The London congestion charge zone was first introduced in February 2003 and was done so with the promise that by charging motorists to enter it, the zone would help to lower emissions in the surrounding area and increase the quality of air in central London.
To show the effect of the congestion zone, Select Car Leasing has analysed air quality data from three DEFRA UK monitoring points within the congestion zone before and after the charge was implemented and what effect the introduction of further congestion zones may have on air pollution in the UK.
How Air Quality Has Improved in London’s Congestion Zone Since its introduction in 2003
The average decrease in pollutant levels across all three monitoring sites in London 2019:
- Carbon Monoxide levels found to be 62% lower than before the congestion charge was introduced (2002).
- Nitrogen Dioxide levels also decreased by 24%.
- Sulphur Dioxide levels decreased by 60%.
Carbon monoxide levels dropped across all three monitoring sites as soon as the congestion charge was introduced. Carbon monoxide is both odourless and colourless and is caused by an incomplete combustion process which can be extremely harmful to humans. The chemical has been shown cause irritations such as headaches and respiratory problems.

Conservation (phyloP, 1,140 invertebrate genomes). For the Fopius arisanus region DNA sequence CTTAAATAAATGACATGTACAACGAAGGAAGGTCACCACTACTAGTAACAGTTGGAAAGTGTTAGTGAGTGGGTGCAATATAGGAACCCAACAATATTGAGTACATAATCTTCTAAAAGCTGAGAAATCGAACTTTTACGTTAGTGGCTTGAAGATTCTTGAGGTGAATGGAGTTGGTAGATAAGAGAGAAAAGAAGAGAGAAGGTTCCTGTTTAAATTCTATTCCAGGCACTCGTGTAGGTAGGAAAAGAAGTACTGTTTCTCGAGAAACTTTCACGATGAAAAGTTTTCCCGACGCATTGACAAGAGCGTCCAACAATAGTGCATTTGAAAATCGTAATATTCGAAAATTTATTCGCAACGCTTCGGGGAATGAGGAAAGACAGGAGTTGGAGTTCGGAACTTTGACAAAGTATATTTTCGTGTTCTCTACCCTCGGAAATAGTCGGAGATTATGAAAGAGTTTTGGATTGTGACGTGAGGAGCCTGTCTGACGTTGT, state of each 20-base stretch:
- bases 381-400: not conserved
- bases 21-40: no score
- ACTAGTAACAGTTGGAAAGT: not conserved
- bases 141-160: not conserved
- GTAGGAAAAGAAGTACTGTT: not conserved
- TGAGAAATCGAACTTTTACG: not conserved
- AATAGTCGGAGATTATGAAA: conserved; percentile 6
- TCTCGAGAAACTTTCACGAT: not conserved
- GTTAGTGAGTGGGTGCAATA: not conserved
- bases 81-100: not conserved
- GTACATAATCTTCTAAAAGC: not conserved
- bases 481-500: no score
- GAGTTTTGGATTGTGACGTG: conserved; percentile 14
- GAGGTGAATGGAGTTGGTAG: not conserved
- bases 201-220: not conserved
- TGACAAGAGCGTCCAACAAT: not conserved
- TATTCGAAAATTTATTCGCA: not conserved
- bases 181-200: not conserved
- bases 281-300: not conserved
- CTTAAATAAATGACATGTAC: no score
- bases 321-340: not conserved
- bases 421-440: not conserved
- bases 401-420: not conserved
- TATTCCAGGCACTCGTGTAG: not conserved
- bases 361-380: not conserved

Sulphur dioxide levels in Marylebone have fallen by 62% and 75% in Bloomsbury. Sulphur dioxide is a contaminate caused by combustion engines when sulphur reacts in the atmosphere to form fine particles and other pollutants. This can cause a major health risk, particularly to children.
Nitrogen dioxide has seen a less dramatic fall. Indeed, levels in Marylebone rose in the years immediately after the congestion charge introduction. But then have since fallen dramatically. Nitrogen dioxide causes issues by inflaming the lining of the lungs and reducing immunity to lung infections. Which can then cause problems such as wheezing, coughing, colds, flu and bronchitis.